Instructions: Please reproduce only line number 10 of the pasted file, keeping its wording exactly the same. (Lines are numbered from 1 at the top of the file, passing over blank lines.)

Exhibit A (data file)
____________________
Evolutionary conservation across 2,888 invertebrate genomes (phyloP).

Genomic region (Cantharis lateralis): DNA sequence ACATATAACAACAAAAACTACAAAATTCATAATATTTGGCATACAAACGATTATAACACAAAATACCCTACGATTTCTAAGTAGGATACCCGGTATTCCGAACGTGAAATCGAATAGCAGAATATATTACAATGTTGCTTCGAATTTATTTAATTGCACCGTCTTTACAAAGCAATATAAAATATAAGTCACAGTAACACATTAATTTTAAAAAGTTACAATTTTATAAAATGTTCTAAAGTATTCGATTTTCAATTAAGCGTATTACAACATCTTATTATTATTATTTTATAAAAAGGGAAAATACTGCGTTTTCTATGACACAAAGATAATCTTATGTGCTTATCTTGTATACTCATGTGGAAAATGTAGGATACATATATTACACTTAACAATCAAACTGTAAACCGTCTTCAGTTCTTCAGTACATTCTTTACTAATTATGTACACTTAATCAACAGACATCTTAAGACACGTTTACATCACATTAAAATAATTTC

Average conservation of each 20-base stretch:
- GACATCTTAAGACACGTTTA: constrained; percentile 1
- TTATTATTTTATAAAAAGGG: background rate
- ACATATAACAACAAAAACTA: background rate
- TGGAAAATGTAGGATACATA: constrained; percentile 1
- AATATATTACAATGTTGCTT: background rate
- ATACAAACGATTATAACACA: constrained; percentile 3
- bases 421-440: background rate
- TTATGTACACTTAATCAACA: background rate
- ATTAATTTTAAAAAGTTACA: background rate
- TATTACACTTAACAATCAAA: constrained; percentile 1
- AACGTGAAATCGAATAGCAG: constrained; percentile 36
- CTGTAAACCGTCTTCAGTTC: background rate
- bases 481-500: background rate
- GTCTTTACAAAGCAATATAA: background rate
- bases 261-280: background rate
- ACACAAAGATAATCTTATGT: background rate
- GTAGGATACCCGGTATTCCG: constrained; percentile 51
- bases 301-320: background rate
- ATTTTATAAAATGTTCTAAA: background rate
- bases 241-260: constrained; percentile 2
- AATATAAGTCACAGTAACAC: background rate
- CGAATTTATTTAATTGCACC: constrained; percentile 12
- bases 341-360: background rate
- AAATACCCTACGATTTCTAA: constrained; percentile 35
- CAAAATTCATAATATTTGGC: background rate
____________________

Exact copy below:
- bases 421-440: background rate